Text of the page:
COLUMBIA, S.C. (WSPA) — The Center for Educator Recruitment, Retention and Advancement (CERRA) released its annual Educator Supply and Demand report Thursday morning.
The new data shows the state’s teacher shortage is worsening, according to educator groups.
The new report highlights the reported number of vacant educator positions in the state at the start of this school year by school districts. CERRA says 1,474 vacant positions were reported. A 39% increase compared to the 1,063 reported at the start of last school year.
Educator groups in the state including the Palmetto State Teachers Association (PSTA) and South Carolina Education Association (SCEA) are comparing the current situation to a ‘five-alarm fire’.
“It’s time for this to become the highest education policy priority in our state,” said PSTA Director of Governmental Affairs Patrick Kelly. “That includes local board leaders and state elected officials.”
This increase in vacancies was reported despite there being 500 less educator positions in the state CERRA says.
“Behind every vacancy are hundreds, if not thousands, of students and families in this state that are being denied access to the kind of educational experience they need and deserve,” Kelly said.
CERRA’s report also shows more than 8,000 educators left their school districts ahead of the fall. A 20% increase compared to last year. About 2,000 educators transferred to another school district in the state and some of the others either left the profession all together or retired.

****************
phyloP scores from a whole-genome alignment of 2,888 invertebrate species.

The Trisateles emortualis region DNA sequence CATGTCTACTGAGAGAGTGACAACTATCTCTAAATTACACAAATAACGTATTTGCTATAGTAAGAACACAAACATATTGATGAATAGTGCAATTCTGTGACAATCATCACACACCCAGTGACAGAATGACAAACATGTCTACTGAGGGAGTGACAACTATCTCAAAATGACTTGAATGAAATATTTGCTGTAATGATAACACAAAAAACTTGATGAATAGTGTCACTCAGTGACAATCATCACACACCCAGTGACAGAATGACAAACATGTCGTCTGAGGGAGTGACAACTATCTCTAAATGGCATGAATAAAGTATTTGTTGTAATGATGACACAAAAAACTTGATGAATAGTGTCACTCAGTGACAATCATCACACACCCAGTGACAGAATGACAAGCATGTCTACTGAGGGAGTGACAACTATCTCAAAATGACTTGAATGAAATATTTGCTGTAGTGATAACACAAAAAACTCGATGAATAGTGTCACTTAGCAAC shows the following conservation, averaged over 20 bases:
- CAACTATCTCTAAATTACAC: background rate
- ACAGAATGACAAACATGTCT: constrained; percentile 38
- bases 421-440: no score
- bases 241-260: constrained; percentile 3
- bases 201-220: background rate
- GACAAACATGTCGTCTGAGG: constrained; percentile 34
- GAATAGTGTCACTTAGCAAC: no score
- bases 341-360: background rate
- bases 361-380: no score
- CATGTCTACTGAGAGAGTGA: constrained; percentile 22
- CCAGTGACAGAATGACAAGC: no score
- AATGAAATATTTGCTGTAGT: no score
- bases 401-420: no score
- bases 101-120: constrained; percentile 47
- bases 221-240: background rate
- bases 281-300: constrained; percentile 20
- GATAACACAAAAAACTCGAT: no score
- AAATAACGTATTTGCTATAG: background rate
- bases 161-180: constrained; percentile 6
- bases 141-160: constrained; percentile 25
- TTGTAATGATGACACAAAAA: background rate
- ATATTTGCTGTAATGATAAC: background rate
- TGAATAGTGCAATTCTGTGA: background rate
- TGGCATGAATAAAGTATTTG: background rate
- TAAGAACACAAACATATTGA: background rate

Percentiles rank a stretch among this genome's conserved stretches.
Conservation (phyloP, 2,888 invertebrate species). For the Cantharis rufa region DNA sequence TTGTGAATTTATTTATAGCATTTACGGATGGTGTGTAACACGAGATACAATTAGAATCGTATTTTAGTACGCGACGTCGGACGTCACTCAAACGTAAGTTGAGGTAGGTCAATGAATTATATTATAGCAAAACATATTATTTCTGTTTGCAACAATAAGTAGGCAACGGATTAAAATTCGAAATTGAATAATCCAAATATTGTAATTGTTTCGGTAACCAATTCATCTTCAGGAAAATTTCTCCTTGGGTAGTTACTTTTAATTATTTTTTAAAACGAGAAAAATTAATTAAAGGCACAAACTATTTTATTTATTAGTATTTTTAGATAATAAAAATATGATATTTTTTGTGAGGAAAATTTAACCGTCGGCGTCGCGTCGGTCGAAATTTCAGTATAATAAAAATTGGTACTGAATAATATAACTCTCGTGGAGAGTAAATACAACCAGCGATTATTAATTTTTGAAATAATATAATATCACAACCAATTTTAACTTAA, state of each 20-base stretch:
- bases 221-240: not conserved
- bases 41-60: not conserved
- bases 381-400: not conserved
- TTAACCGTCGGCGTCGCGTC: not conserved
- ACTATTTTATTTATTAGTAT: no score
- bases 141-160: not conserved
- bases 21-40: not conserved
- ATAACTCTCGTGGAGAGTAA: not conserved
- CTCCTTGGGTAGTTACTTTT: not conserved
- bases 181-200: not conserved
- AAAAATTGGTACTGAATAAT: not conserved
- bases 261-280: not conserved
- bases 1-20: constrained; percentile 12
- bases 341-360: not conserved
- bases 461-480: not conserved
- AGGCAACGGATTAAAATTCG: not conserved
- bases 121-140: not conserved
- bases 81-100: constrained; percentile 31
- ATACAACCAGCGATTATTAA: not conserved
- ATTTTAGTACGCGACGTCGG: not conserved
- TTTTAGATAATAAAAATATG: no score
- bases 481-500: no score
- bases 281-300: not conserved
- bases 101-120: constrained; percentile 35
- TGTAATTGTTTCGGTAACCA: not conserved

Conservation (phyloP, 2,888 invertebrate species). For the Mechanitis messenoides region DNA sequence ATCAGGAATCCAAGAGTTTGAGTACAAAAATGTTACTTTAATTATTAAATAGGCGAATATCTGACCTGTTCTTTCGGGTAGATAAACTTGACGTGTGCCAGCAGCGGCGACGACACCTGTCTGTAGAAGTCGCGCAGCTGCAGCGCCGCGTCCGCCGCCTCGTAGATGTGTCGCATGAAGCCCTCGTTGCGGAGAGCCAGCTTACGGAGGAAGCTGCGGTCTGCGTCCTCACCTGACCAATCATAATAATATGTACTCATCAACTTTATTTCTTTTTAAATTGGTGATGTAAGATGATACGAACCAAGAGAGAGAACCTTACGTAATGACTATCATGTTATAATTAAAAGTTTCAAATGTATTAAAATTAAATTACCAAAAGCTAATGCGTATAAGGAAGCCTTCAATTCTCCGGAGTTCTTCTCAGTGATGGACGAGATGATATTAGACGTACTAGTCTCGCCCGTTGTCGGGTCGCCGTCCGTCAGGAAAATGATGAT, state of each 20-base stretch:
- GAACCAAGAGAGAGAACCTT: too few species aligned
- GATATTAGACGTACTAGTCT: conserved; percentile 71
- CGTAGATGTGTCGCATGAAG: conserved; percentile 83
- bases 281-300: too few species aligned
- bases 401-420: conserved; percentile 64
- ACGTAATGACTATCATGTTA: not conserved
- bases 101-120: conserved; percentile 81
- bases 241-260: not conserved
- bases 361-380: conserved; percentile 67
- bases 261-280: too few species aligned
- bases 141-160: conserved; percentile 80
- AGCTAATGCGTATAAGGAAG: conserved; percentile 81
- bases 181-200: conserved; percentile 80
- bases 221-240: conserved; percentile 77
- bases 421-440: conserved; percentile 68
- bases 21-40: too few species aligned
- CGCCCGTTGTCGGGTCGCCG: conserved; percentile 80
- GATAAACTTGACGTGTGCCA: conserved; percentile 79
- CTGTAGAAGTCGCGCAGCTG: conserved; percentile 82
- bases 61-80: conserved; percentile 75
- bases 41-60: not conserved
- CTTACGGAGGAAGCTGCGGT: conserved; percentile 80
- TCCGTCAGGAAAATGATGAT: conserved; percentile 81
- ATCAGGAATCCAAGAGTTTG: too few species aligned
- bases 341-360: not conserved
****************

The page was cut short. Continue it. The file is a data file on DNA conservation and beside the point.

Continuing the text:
SCEA President Sherry East said policy makers need to continue to address working conditions in the state’s classrooms.
Earlier this year, lawmakers raised the salary floor for teachers to $40,000. They also approved a law that guaranteed daily planning time for some teachers in the state.
East said parents and the state should be worried about the long term impacts of students not having a highly qualified teacher in front of them.
“Our children can’t wait,” East said. “Is this the third year they went without a certified teacher in the classroom? The fourth year even?”
According to East, there was one bright spot in the report. CERRA found 192 educators returned to the profession after a year or more away from the classroom.